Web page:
USC's George Farmer finally back to 100%

The Trojans' fastest wideout finally turned on the jets during Wednesday's practice.

LOS ANGELES - As the grind of training camp continues on, new USC wide receivers coach Tee Martin has tried to liven things up a bit for his position group.

Martin and his wide receivers have become known to challenge each other in various drills at the conclusion of practice. After a recent practice, Martin said he was going to throw the ball some 50 yards down field and challenged his receivers to see who could run under the ball and make the catch.

Robert Woods tried and couldn't do it.

Marqise Lee had the same result.

Then it was George Farmer's turn. He successfully accomplished the feat.  

At this point, all of the receivers had ditched their pads. Farmer was still in his full practice garb - shoulder pads and shorts - and made the catch. Running back D.J. Morgan was the only other to complete the challenge.

But Farmer stuck out.

"George is fast," Lee said. "I think every yard he gets faster."

It was monumental for Farmer as well. Not because he was able to make the catch but because he was able to accelerate to do so. It's the first time he's been able to turn on the jets since the spring.

"That was my first time actually, really running full speed, getting out of my routes and really digging," he said. "It felt pretty good."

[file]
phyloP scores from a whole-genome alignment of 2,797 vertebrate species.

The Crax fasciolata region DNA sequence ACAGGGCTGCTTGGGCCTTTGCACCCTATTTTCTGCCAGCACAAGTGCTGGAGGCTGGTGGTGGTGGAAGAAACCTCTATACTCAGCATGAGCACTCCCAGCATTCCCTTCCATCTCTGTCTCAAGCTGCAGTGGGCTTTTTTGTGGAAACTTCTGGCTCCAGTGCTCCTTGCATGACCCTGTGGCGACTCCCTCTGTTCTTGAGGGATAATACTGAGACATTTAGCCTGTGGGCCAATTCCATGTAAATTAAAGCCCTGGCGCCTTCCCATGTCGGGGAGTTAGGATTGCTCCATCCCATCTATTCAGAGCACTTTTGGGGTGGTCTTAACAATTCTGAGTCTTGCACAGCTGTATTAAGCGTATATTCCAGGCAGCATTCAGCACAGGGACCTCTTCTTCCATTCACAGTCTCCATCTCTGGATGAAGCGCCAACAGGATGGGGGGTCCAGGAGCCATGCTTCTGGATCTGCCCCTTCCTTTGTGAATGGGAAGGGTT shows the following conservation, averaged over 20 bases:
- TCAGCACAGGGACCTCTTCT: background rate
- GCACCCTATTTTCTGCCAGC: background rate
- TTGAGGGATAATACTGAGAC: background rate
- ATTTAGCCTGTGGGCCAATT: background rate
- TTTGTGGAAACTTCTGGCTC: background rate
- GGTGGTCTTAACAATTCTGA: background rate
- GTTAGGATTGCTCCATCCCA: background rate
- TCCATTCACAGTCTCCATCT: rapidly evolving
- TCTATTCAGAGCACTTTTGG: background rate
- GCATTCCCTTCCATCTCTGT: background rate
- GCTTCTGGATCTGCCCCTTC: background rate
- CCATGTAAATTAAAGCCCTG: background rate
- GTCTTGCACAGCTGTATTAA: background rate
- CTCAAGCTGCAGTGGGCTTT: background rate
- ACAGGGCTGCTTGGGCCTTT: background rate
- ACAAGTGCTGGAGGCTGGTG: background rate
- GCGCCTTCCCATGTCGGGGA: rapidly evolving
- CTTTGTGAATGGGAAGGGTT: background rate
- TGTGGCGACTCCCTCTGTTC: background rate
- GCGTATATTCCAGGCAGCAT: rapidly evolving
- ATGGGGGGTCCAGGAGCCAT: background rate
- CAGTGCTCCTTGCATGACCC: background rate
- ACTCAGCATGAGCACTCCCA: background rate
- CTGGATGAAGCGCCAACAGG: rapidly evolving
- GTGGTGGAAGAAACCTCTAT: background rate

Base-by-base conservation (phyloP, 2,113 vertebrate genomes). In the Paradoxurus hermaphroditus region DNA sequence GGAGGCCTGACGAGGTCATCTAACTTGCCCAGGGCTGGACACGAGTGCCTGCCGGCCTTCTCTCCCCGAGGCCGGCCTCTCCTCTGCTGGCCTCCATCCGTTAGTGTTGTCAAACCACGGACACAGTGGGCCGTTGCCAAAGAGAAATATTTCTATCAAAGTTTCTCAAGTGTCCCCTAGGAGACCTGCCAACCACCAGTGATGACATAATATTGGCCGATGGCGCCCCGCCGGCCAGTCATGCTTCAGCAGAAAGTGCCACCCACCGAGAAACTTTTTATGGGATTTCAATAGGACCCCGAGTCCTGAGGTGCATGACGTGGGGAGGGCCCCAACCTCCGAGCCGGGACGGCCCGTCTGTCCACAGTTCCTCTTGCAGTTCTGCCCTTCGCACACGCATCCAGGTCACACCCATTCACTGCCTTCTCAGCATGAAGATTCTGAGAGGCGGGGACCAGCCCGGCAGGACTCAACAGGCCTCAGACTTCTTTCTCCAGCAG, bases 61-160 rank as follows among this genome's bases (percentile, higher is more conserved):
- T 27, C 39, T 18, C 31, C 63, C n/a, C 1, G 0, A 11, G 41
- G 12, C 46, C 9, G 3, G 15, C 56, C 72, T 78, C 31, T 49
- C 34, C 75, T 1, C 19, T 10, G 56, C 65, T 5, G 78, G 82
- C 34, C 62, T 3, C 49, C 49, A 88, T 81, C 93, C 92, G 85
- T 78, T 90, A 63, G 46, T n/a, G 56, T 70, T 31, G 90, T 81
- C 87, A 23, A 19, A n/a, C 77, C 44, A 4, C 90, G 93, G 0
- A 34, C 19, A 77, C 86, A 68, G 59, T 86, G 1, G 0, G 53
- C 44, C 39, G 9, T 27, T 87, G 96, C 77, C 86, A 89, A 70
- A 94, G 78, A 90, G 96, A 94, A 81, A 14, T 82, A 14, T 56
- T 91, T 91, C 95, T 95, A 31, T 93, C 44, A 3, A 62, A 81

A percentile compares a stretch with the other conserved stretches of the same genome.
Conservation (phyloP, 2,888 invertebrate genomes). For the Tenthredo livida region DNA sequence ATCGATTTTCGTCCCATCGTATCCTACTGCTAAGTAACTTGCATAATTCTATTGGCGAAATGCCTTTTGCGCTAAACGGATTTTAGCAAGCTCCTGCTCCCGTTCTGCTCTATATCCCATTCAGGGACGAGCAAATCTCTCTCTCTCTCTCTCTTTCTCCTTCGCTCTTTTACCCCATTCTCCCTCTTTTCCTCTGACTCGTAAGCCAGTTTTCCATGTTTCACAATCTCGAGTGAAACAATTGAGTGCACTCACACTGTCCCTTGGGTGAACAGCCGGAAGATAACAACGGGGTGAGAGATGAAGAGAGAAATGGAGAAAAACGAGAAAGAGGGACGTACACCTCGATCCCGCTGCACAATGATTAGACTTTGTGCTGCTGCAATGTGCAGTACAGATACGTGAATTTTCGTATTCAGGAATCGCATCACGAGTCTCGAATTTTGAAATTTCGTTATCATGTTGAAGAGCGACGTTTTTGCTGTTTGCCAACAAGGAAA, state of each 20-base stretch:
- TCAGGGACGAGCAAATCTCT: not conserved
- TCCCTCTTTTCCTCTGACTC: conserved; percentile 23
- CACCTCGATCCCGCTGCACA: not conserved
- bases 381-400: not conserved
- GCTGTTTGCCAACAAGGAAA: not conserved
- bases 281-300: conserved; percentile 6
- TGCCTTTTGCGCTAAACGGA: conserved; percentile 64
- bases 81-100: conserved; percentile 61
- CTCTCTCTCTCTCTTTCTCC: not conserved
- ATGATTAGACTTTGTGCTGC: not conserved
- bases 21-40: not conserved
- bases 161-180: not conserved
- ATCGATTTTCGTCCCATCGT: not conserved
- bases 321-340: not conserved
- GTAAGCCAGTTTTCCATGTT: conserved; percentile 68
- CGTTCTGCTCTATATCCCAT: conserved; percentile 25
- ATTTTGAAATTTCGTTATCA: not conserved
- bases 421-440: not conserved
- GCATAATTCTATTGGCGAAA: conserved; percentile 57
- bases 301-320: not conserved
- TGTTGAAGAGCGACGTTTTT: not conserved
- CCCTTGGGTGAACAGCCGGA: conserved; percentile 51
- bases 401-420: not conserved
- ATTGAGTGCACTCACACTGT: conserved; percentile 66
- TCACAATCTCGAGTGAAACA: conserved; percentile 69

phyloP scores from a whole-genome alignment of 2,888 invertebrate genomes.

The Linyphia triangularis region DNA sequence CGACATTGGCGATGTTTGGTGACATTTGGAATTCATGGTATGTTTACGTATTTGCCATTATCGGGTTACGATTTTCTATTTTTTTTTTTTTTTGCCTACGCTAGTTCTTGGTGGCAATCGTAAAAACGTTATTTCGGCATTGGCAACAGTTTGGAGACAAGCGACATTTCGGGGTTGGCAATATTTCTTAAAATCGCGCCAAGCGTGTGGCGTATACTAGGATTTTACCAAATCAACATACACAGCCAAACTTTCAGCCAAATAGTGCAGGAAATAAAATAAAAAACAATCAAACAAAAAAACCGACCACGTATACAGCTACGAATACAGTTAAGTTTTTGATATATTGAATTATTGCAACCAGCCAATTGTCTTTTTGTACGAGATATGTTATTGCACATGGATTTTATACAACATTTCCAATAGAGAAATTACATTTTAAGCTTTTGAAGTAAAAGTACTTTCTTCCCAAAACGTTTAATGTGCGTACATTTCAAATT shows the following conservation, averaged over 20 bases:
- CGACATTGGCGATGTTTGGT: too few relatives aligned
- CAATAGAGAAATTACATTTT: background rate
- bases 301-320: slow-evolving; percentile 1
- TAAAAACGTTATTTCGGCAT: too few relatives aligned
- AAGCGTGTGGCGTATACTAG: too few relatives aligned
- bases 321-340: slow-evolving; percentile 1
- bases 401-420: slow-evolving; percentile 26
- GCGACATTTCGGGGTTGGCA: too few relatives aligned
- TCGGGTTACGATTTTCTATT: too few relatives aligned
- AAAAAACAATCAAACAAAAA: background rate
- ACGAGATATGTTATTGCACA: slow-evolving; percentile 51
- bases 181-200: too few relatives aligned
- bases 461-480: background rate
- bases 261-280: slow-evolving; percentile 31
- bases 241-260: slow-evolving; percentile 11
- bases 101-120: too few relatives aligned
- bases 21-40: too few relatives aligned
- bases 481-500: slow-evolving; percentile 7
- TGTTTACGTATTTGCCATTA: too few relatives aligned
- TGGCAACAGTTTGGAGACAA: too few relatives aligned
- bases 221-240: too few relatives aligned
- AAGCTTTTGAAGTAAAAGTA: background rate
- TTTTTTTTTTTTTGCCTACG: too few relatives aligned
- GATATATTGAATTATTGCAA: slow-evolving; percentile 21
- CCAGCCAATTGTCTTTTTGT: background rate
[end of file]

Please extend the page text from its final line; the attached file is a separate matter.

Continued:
Farmer started the spring with a bang after being moved back to his natural wide receiver position from running back. After a couple of really good practices, he missed the remainder of the spring and also majority of fall camp, to this point, with a hamstring injury.

He says he's now healthy.

"I'm 100 percent," Farmer said. "I'm good."

During his time away with injury, Farmer focused on his rehab and also says he spent a lot of time in the film room. He's confident he can now join the competition for the Trojans' third wide receiver spot behind his former Serra High School teammates Robert Woods and Lee.

Watching from the sidelines, Farmer acknowledges he has "a lot" of ground to make up. Redshirt junior De'Von Flournoy has asserted himself as the guy to beat for the third spot, although he has been pushed by freshman Nelson Agholor.

USC head coach Lane Kiffin said the next two weeks are "huge" for Farmer.

"He doesn't have to express it to me," Farmer said of Kiffin's comments. "I kind of know that the next two weeks are critical so I'm out here giving it my best. I'm doing everything I can off of the field --watching extra film and stuff. I'm just ready to go."

Woods is encouraged by seeing his longtime teammate back on the field.

"It's good to see him out here getting reps (and) going out here full go and I just want to see him stay healthy and keep going out here because he's definitely a playmaker," Woods said.

The basis behind Martin's drill is improving the wide receiver's ability to track and locate the ball while it's in the air. Farmer showed his ability to do that and had the speed to back it up. His teammates think there's something to take from that.

"The old George (is) back," Lee said. "I couldn't run under the ball. He made it. Robert couldn't run under the ball."